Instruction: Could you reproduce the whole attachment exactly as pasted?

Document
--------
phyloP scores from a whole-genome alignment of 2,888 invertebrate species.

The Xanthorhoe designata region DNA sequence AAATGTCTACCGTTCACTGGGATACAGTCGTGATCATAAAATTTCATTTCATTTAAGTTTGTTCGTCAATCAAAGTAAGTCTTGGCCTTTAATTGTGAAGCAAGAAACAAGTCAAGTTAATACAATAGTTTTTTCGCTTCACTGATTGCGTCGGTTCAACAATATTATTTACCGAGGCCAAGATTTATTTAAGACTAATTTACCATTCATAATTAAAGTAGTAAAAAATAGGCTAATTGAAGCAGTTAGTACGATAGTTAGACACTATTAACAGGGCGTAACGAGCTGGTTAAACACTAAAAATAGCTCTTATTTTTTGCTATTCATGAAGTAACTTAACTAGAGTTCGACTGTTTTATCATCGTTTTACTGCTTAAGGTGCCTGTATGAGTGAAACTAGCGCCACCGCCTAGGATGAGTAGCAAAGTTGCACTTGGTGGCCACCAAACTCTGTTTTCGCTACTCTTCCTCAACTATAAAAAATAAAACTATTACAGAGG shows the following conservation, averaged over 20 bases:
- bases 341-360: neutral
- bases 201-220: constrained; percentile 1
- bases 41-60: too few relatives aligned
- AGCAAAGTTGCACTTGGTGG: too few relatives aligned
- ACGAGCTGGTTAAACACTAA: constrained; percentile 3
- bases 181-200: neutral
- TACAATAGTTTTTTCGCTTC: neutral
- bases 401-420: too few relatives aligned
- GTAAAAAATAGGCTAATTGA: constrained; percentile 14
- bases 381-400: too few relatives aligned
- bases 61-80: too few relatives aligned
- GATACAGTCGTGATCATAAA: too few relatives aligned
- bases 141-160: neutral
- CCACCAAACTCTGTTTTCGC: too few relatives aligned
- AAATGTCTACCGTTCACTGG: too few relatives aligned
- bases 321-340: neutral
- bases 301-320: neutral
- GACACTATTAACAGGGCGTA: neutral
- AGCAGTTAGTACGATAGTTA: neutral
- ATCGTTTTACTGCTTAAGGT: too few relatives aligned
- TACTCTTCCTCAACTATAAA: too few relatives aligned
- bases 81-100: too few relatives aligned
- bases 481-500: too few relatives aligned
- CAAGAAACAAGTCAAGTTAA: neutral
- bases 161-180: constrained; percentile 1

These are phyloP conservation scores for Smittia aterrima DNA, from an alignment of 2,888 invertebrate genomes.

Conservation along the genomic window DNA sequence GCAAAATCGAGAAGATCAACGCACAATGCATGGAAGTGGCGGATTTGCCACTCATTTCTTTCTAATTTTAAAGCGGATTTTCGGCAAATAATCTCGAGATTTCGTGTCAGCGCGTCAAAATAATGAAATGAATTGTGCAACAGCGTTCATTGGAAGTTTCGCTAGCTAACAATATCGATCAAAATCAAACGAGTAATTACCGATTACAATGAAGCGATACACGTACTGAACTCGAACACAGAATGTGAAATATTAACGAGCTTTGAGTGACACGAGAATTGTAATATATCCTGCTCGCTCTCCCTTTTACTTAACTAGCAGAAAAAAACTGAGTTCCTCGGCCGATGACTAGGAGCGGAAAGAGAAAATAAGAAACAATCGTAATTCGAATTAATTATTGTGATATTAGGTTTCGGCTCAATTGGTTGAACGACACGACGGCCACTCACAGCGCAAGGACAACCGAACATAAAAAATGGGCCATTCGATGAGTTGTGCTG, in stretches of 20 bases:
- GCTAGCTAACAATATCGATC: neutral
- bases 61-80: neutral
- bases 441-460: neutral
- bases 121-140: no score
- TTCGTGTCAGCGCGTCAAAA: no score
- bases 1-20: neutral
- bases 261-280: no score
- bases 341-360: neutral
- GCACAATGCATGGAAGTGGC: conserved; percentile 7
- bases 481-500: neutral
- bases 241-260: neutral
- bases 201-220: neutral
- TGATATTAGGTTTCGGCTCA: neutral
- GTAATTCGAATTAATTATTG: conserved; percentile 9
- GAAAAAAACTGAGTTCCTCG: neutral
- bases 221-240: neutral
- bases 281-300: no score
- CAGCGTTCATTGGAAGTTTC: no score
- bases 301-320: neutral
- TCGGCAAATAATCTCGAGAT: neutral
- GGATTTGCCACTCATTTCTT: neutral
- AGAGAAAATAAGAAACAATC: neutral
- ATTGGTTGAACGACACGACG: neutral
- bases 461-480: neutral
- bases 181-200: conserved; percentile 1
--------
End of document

phyloP scores from a whole-genome alignment of 2,888 invertebrate species.

The Xanthorhoe designata region DNA sequence AAATGTCTACCGTTCACTGGGATACAGTCGTGATCATAAAATTTCATTTCATTTAAGTTTGTTCGTCAATCAAAGTAAGTCTTGGCCTTTAATTGTGAAGCAAGAAACAAGTCAAGTTAATACAATAGTTTTTTCGCTTCACTGATTGCGTCGGTTCAACAATATTATTTACCGAGGCCAAGATTTATTTAAGACTAATTTACCATTCATAATTAAAGTAGTAAAAAATAGGCTAATTGAAGCAGTTAGTACGATAGTTAGACACTATTAACAGGGCGTAACGAGCTGGTTAAACACTAAAAATAGCTCTTATTTTTTGCTATTCATGAAGTAACTTAACTAGAGTTCGACTGTTTTATCATCGTTTTACTGCTTAAGGTGCCTGTATGAGTGAAACTAGCGCCACCGCCTAGGATGAGTAGCAAAGTTGCACTTGGTGGCCACCAAACTCTGTTTTCGCTACTCTTCCTCAACTATAAAAAATAAAACTATTACAGAGG shows the following conservation, averaged over 20 bases:
- bases 341-360: neutral
- bases 201-220: constrained; percentile 1
- bases 41-60: too few relatives aligned
- AGCAAAGTTGCACTTGGTGG: too few relatives aligned
- ACGAGCTGGTTAAACACTAA: constrained; percentile 3
- bases 181-200: neutral
- TACAATAGTTTTTTCGCTTC: neutral
- bases 401-420: too few relatives aligned
- GTAAAAAATAGGCTAATTGA: constrained; percentile 14
- bases 381-400: too few relatives aligned
- bases 61-80: too few relatives aligned
- GATACAGTCGTGATCATAAA: too few relatives aligned
- bases 141-160: neutral
- CCACCAAACTCTGTTTTCGC: too few relatives aligned
- AAATGTCTACCGTTCACTGG: too few relatives aligned
- bases 321-340: neutral
- bases 301-320: neutral
- GACACTATTAACAGGGCGTA: neutral
- AGCAGTTAGTACGATAGTTA: neutral
- ATCGTTTTACTGCTTAAGGT: too few relatives aligned
- TACTCTTCCTCAACTATAAA: too few relatives aligned
- bases 81-100: too few relatives aligned
- bases 481-500: too few relatives aligned
- CAAGAAACAAGTCAAGTTAA: neutral
- bases 161-180: constrained; percentile 1

These are phyloP conservation scores for Smittia aterrima DNA, from an alignment of 2,888 invertebrate genomes.

Conservation along the genomic window DNA sequence GCAAAATCGAGAAGATCAACGCACAATGCATGGAAGTGGCGGATTTGCCACTCATTTCTTTCTAATTTTAAAGCGGATTTTCGGCAAATAATCTCGAGATTTCGTGTCAGCGCGTCAAAATAATGAAATGAATTGTGCAACAGCGTTCATTGGAAGTTTCGCTAGCTAACAATATCGATCAAAATCAAACGAGTAATTACCGATTACAATGAAGCGATACACGTACTGAACTCGAACACAGAATGTGAAATATTAACGAGCTTTGAGTGACACGAGAATTGTAATATATCCTGCTCGCTCTCCCTTTTACTTAACTAGCAGAAAAAAACTGAGTTCCTCGGCCGATGACTAGGAGCGGAAAGAGAAAATAAGAAACAATCGTAATTCGAATTAATTATTGTGATATTAGGTTTCGGCTCAATTGGTTGAACGACACGACGGCCACTCACAGCGCAAGGACAACCGAACATAAAAAATGGGCCATTCGATGAGTTGTGCTG, in stretches of 20 bases:
- GCTAGCTAACAATATCGATC: neutral
- bases 61-80: neutral
- bases 441-460: neutral
- bases 121-140: no score
- TTCGTGTCAGCGCGTCAAAA: no score
- bases 1-20: neutral
- bases 261-280: no score
- bases 341-360: neutral
- GCACAATGCATGGAAGTGGC: conserved; percentile 7
- bases 481-500: neutral
- bases 241-260: neutral
- bases 201-220: neutral
- TGATATTAGGTTTCGGCTCA: neutral
- GTAATTCGAATTAATTATTG: conserved; percentile 9
- GAAAAAAACTGAGTTCCTCG: neutral
- bases 221-240: neutral
- bases 281-300: no score
- CAGCGTTCATTGGAAGTTTC: no score
- bases 301-320: neutral
- TCGGCAAATAATCTCGAGAT: neutral
- GGATTTGCCACTCATTTCTT: neutral
- AGAGAAAATAAGAAACAATC: neutral
- ATTGGTTGAACGACACGACG: neutral
- bases 461-480: neutral
- bases 181-200: conserved; percentile 1